Published on August 21st, 2013


Finding her feet after marriage

Vyjayantimala Bali combined beauty with formidable dancing and acting talent, but it was her marriage that actually helped her blossom.
by Humra Quraishi

I first met dancer and actor Vyjayantimala Bali in the spring of 1990, here in New Delhi, at the Kamani Auditorium. But whenever I met her even after that first meeting, she always stopped to chat warmly. I have always found her to be extremely cultured and friendly as a person.

When I first met her, she had been rehearsing for her solo performance, ‘Om Shantih! Om Shantih! Om Shantih!’ It had been just a day after her show, but she was completely relaxed, dressed casually in a cotton salwar kameez, her short hair tied back in a ponytail, her manicured fingers sporting several rings. “Through this form of art – dance – I want to convey the message of peace…I carry my ‘Om Shantih books, manuscripts on dance, just about everywhere. I am doing research on the traditional temple dance forms, and I am curious and want every detail explained to me by scholars and pundits.”

VyjayanthimalaShe firmly believed that there was something very spiritual about Bharatnatyam, or what could explain how it had survived the ravages of time? But then we moved on to chatting about her career as a successful actor who was known for her formidable dancing talent, her inclination towards dance, her marriage to an unassuming doctor, and how it is difficult for a woman to survive in a man’s world.

She said, “As a shy five-year-old, I performed Bharatnatyam for the Pope in Rome.” She went on to add that as a studious, introverted Class 10 student, her dance performance – this time for a Madras audience – caught the attention of the producers of AVM Production, and her very first film, Bahaar, with its emphasis on dance, left the audience spellbound. “Of course, my other 54 or more films continued to do, till 1968, when I opted for marriage. Thereafter I did not retire, but I relinquished films,” she quipped.

Excerpts from an interview:

When you were so inclined towards classical dance, why did you move towards films and put dance in the backseat, that too in the most creative years of your life?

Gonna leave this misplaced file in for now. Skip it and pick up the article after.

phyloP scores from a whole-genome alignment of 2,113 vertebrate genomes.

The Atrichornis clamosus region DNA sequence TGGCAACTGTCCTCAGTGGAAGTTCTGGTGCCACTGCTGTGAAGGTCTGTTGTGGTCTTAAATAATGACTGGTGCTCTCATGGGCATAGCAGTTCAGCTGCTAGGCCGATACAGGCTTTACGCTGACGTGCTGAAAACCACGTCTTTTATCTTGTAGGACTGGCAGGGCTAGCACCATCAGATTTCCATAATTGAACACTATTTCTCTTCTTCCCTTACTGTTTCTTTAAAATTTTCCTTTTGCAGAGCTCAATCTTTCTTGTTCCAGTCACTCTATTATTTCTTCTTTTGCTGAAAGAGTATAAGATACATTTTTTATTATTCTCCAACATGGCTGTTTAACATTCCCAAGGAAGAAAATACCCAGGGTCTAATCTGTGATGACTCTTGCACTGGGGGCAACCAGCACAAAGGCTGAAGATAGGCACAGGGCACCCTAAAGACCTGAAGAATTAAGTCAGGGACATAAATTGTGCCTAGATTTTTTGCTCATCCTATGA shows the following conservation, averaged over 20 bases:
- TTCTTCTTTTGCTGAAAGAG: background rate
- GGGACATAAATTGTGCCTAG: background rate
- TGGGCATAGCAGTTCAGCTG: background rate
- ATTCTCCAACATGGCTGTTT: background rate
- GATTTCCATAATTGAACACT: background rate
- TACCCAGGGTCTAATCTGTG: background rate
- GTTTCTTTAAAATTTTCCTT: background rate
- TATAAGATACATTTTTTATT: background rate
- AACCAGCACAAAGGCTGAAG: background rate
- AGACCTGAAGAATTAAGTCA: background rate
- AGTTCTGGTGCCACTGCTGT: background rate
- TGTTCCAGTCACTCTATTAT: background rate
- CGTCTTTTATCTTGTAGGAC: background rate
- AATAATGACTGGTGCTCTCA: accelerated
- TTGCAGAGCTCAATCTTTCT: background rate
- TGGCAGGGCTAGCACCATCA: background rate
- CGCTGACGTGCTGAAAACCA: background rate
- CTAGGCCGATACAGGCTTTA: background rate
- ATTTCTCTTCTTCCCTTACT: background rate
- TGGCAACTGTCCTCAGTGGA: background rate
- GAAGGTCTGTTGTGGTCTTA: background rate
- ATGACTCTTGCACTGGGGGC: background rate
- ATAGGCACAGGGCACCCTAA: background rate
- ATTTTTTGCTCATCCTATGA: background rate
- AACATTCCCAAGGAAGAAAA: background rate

First of all, even in my films, my dancing influenced the films and not the other way round. All through my film career, my dancing continued. In fact, after shooting, I’d return home to a totally, non-filmi atmosphere, where I would only have traditional arts and music and dance.

Also, I never opted for films. I joined the film industry only incidentally. I come from a traditional South Indian family, and being the only child, I led a very protective life. My grandmother wanted me to study further, but one of the directors of AVM Productions was a close family friend and when he saw one of my dance performances, he coaxed and convinced my grandfather to let me take a role. It wasn’t a romantic role but one that centred on dance. At that point, I didn’t even realise what acting was. The film was a big hit, and other films followed.

Did you ever repent joining the film industry?

Never. I have no regrets. The film industry treated me with so much love and affection.vyjayantimala bali and dilip kumar

Your name was linked with the Raj Kapoor camp…

(Looking straight at me) That was gossip. Gossip will always be there. As a film star, you are in the public eye. All this was a lot of exaggeration, especially where the RK camp was concerned. Tell me who wasn’t linked with them? In fact, all these ‘links’ are needed to boost the film, [they are] publicity gimmicks. Even in the West, all actors are linked with their co-stars for this very purpose.

Which, according to you, have been your most memorable films?

What I consider to be my best are Ganga Jamuna, Madhumati, Amrapali, New Delhi and Naya Daur.

And your favourite co-stars? 

Well, I did the most number of films with Dilip Kumar…

When your son Suchindra sees your films, how does he react?

(Laughing) He’s quite appreciative but when he’s watching one of my films and I happen to be sitting nearby, he looks at me in wonder and says, ‘Mummy, is it really you who has done all that!’

And how do you react?